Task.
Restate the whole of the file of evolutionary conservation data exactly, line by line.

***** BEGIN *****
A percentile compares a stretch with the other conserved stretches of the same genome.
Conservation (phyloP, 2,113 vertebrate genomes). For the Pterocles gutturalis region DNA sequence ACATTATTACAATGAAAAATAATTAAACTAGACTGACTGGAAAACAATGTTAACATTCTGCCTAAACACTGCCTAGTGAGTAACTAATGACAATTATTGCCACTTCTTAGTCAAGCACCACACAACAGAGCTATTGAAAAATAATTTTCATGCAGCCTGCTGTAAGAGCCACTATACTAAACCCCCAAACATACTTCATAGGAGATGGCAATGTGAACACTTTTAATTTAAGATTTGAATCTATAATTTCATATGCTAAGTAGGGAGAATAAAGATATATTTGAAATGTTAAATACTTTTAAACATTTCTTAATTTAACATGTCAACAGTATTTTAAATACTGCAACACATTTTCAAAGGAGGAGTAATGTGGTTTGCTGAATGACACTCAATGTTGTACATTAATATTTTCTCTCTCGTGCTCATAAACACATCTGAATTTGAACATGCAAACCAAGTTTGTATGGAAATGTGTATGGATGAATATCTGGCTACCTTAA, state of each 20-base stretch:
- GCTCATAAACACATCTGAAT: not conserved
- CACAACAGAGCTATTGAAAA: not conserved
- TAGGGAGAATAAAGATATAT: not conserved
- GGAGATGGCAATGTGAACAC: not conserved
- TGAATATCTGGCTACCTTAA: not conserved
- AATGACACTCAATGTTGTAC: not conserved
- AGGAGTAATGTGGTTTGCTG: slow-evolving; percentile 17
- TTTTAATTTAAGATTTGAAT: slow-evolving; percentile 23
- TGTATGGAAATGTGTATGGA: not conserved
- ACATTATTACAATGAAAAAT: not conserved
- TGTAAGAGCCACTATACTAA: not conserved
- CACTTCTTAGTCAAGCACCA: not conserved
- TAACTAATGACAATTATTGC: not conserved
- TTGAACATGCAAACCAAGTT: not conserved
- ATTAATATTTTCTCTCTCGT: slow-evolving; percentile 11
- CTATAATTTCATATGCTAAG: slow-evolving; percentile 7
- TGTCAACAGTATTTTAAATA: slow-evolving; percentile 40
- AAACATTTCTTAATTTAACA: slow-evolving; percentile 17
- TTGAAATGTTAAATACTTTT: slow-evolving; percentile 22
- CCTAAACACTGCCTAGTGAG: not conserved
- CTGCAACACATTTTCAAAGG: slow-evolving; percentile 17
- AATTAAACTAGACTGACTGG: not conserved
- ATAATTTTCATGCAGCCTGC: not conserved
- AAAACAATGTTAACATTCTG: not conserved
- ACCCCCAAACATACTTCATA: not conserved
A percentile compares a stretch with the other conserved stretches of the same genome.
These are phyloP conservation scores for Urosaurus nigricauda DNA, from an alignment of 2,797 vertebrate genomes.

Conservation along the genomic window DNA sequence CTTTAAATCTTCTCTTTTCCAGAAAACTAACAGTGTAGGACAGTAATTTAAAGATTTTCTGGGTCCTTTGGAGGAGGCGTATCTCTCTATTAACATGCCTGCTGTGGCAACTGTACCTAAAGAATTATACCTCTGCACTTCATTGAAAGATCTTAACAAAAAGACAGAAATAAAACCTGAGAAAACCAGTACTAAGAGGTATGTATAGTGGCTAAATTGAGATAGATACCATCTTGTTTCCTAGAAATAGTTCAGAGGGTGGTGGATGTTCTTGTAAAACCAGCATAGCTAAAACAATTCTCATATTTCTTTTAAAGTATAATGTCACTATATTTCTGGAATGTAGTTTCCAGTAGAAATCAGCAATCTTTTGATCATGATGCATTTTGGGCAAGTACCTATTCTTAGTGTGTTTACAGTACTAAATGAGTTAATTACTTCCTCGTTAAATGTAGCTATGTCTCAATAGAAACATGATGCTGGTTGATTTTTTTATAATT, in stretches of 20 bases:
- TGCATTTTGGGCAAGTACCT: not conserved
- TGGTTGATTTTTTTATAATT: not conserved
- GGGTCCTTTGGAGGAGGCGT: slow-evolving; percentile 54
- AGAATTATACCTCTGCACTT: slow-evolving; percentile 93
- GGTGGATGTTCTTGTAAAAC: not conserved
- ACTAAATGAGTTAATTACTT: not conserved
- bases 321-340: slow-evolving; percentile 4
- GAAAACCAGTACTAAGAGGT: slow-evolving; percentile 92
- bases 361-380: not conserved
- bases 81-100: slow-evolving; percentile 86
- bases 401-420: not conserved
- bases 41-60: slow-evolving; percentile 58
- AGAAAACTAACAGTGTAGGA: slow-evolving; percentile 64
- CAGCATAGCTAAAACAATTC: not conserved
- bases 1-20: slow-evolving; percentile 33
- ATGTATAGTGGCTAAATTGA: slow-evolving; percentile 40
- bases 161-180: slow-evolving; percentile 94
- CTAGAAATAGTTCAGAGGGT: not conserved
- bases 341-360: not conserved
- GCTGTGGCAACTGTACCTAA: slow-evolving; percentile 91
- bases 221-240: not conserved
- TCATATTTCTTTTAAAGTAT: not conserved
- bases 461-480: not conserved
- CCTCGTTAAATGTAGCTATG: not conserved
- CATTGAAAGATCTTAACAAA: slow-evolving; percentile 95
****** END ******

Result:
A percentile compares a stretch with the other conserved stretches of the same genome.
Conservation (phyloP, 2,113 vertebrate genomes). For the Pterocles gutturalis region DNA sequence ACATTATTACAATGAAAAATAATTAAACTAGACTGACTGGAAAACAATGTTAACATTCTGCCTAAACACTGCCTAGTGAGTAACTAATGACAATTATTGCCACTTCTTAGTCAAGCACCACACAACAGAGCTATTGAAAAATAATTTTCATGCAGCCTGCTGTAAGAGCCACTATACTAAACCCCCAAACATACTTCATAGGAGATGGCAATGTGAACACTTTTAATTTAAGATTTGAATCTATAATTTCATATGCTAAGTAGGGAGAATAAAGATATATTTGAAATGTTAAATACTTTTAAACATTTCTTAATTTAACATGTCAACAGTATTTTAAATACTGCAACACATTTTCAAAGGAGGAGTAATGTGGTTTGCTGAATGACACTCAATGTTGTACATTAATATTTTCTCTCTCGTGCTCATAAACACATCTGAATTTGAACATGCAAACCAAGTTTGTATGGAAATGTGTATGGATGAATATCTGGCTACCTTAA, state of each 20-base stretch:
- GCTCATAAACACATCTGAAT: not conserved
- CACAACAGAGCTATTGAAAA: not conserved
- TAGGGAGAATAAAGATATAT: not conserved
- GGAGATGGCAATGTGAACAC: not conserved
- TGAATATCTGGCTACCTTAA: not conserved
- AATGACACTCAATGTTGTAC: not conserved
- AGGAGTAATGTGGTTTGCTG: slow-evolving; percentile 17
- TTTTAATTTAAGATTTGAAT: slow-evolving; percentile 23
- TGTATGGAAATGTGTATGGA: not conserved
- ACATTATTACAATGAAAAAT: not conserved
- TGTAAGAGCCACTATACTAA: not conserved
- CACTTCTTAGTCAAGCACCA: not conserved
- TAACTAATGACAATTATTGC: not conserved
- TTGAACATGCAAACCAAGTT: not conserved
- ATTAATATTTTCTCTCTCGT: slow-evolving; percentile 11
- CTATAATTTCATATGCTAAG: slow-evolving; percentile 7
- TGTCAACAGTATTTTAAATA: slow-evolving; percentile 40
- AAACATTTCTTAATTTAACA: slow-evolving; percentile 17
- TTGAAATGTTAAATACTTTT: slow-evolving; percentile 22
- CCTAAACACTGCCTAGTGAG: not conserved
- CTGCAACACATTTTCAAAGG: slow-evolving; percentile 17
- AATTAAACTAGACTGACTGG: not conserved
- ATAATTTTCATGCAGCCTGC: not conserved
- AAAACAATGTTAACATTCTG: not conserved
- ACCCCCAAACATACTTCATA: not conserved
A percentile compares a stretch with the other conserved stretches of the same genome.
These are phyloP conservation scores for Urosaurus nigricauda DNA, from an alignment of 2,797 vertebrate genomes.

Conservation along the genomic window DNA sequence CTTTAAATCTTCTCTTTTCCAGAAAACTAACAGTGTAGGACAGTAATTTAAAGATTTTCTGGGTCCTTTGGAGGAGGCGTATCTCTCTATTAACATGCCTGCTGTGGCAACTGTACCTAAAGAATTATACCTCTGCACTTCATTGAAAGATCTTAACAAAAAGACAGAAATAAAACCTGAGAAAACCAGTACTAAGAGGTATGTATAGTGGCTAAATTGAGATAGATACCATCTTGTTTCCTAGAAATAGTTCAGAGGGTGGTGGATGTTCTTGTAAAACCAGCATAGCTAAAACAATTCTCATATTTCTTTTAAAGTATAATGTCACTATATTTCTGGAATGTAGTTTCCAGTAGAAATCAGCAATCTTTTGATCATGATGCATTTTGGGCAAGTACCTATTCTTAGTGTGTTTACAGTACTAAATGAGTTAATTACTTCCTCGTTAAATGTAGCTATGTCTCAATAGAAACATGATGCTGGTTGATTTTTTTATAATT, in stretches of 20 bases:
- TGCATTTTGGGCAAGTACCT: not conserved
- TGGTTGATTTTTTTATAATT: not conserved
- GGGTCCTTTGGAGGAGGCGT: slow-evolving; percentile 54
- AGAATTATACCTCTGCACTT: slow-evolving; percentile 93
- GGTGGATGTTCTTGTAAAAC: not conserved
- ACTAAATGAGTTAATTACTT: not conserved
- bases 321-340: slow-evolving; percentile 4
- GAAAACCAGTACTAAGAGGT: slow-evolving; percentile 92
- bases 361-380: not conserved
- bases 81-100: slow-evolving; percentile 86
- bases 401-420: not conserved
- bases 41-60: slow-evolving; percentile 58
- AGAAAACTAACAGTGTAGGA: slow-evolving; percentile 64
- CAGCATAGCTAAAACAATTC: not conserved
- bases 1-20: slow-evolving; percentile 33
- ATGTATAGTGGCTAAATTGA: slow-evolving; percentile 40
- bases 161-180: slow-evolving; percentile 94
- CTAGAAATAGTTCAGAGGGT: not conserved
- bases 341-360: not conserved
- GCTGTGGCAACTGTACCTAA: slow-evolving; percentile 91
- bases 221-240: not conserved
- TCATATTTCTTTTAAAGTAT: not conserved
- bases 461-480: not conserved
- CCTCGTTAAATGTAGCTATG: not conserved
- CATTGAAAGATCTTAACAAA: slow-evolving; percentile 95